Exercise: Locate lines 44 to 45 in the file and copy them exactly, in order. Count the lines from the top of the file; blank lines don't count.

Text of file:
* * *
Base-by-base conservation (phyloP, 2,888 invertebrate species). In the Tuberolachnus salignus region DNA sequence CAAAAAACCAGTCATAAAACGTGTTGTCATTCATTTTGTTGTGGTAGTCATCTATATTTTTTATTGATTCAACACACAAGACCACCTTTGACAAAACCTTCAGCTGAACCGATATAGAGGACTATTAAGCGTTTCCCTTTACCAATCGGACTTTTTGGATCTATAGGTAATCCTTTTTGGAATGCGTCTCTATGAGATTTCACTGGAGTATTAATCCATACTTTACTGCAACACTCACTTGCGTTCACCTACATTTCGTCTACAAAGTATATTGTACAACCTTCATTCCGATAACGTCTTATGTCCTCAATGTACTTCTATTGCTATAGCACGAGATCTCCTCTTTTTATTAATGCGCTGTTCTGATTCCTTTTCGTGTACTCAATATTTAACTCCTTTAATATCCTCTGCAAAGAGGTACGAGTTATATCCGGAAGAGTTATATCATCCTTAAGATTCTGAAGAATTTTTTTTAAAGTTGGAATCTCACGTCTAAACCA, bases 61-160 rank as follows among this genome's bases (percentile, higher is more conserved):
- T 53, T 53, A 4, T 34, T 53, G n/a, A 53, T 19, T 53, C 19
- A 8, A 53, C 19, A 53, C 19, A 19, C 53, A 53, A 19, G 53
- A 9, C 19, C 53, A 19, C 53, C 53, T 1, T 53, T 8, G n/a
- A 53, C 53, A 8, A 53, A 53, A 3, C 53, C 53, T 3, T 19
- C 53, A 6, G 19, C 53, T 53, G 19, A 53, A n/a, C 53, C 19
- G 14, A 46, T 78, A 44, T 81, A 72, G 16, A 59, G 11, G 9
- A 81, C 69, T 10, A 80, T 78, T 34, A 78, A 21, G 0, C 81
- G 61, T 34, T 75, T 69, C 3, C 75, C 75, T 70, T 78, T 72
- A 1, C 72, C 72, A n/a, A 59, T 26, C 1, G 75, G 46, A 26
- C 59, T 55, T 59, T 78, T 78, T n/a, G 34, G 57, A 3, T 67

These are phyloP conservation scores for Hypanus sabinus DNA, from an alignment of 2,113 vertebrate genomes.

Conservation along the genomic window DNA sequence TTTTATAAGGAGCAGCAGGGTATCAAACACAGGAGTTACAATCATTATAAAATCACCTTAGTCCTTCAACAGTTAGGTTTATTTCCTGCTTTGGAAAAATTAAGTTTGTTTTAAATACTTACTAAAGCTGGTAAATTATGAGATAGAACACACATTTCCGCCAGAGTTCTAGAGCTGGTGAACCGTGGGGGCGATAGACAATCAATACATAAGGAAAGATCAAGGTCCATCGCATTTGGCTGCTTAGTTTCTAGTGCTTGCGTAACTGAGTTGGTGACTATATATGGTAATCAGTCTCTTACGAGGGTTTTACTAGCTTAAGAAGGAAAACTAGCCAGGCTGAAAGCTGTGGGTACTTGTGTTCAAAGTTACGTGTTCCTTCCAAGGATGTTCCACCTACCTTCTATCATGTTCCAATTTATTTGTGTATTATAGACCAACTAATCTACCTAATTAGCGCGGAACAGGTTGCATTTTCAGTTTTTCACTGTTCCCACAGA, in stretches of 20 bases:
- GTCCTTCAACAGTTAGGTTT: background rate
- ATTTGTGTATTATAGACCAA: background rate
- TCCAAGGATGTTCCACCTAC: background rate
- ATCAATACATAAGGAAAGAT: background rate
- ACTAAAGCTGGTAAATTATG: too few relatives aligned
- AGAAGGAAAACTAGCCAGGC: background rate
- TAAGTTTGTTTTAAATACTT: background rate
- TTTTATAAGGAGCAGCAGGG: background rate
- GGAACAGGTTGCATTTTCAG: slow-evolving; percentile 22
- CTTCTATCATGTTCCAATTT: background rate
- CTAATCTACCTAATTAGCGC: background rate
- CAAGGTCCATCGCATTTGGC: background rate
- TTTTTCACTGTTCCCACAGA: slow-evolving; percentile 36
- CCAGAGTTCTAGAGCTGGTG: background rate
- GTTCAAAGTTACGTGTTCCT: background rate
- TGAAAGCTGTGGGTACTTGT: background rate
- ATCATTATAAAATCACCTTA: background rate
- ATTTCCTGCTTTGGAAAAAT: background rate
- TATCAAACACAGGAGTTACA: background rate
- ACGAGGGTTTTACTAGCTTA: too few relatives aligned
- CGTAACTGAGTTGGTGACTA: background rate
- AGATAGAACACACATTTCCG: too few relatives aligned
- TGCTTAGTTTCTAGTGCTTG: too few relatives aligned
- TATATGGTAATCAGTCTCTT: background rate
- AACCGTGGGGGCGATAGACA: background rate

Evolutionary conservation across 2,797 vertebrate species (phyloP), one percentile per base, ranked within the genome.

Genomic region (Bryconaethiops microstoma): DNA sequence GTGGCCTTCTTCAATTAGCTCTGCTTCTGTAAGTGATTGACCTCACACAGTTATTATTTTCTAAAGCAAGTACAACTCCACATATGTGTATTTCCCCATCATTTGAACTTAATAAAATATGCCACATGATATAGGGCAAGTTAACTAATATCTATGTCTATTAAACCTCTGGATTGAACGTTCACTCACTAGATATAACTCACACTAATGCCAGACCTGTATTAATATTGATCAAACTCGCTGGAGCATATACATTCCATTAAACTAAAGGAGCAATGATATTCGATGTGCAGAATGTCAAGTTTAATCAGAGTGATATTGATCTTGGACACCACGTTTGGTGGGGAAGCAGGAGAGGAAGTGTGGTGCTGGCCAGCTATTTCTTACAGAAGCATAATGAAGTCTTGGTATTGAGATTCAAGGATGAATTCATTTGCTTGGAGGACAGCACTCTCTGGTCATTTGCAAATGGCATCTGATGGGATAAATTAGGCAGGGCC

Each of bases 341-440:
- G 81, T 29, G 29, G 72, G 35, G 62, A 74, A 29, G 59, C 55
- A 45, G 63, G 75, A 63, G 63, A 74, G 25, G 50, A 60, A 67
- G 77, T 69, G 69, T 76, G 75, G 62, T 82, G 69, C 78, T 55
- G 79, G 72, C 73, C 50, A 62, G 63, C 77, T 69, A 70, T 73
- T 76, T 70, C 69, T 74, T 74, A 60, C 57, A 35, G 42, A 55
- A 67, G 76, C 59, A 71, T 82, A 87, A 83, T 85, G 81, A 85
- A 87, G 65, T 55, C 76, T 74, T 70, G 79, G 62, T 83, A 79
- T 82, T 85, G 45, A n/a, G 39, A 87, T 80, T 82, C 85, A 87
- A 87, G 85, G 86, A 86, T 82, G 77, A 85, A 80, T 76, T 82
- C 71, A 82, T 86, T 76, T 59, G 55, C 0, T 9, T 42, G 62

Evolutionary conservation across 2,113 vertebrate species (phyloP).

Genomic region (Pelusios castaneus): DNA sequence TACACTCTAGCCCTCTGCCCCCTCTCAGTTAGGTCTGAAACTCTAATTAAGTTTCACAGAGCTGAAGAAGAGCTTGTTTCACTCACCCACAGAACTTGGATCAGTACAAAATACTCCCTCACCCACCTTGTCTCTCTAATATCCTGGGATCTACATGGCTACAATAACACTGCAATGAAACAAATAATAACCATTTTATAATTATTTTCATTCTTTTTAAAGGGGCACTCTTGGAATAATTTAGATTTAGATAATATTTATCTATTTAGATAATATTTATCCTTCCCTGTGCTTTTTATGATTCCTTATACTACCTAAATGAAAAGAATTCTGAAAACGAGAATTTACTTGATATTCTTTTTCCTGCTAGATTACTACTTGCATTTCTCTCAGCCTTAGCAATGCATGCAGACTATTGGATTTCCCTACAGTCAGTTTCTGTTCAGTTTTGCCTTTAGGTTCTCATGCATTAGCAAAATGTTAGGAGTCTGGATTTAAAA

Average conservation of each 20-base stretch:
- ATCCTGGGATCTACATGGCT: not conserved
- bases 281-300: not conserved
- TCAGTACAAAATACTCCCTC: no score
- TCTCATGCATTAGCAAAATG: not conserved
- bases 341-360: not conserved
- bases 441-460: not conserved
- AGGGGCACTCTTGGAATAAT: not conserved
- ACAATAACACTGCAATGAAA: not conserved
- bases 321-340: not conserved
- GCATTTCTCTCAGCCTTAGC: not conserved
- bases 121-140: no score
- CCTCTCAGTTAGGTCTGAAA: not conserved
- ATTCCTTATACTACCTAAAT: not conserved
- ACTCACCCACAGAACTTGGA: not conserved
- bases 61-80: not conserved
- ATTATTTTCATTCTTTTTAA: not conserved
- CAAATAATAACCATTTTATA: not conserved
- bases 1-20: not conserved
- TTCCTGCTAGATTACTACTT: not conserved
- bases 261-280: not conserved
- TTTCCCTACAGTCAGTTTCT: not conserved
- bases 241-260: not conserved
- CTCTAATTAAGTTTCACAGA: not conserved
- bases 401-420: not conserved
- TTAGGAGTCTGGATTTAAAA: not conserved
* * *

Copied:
- G 77, T 69, G 69, T 76, G 75, G 62, T 82, G 69, C 78, T 55
- G 79, G 72, C 73, C 50, A 62, G 63, C 77, T 69, A 70, T 73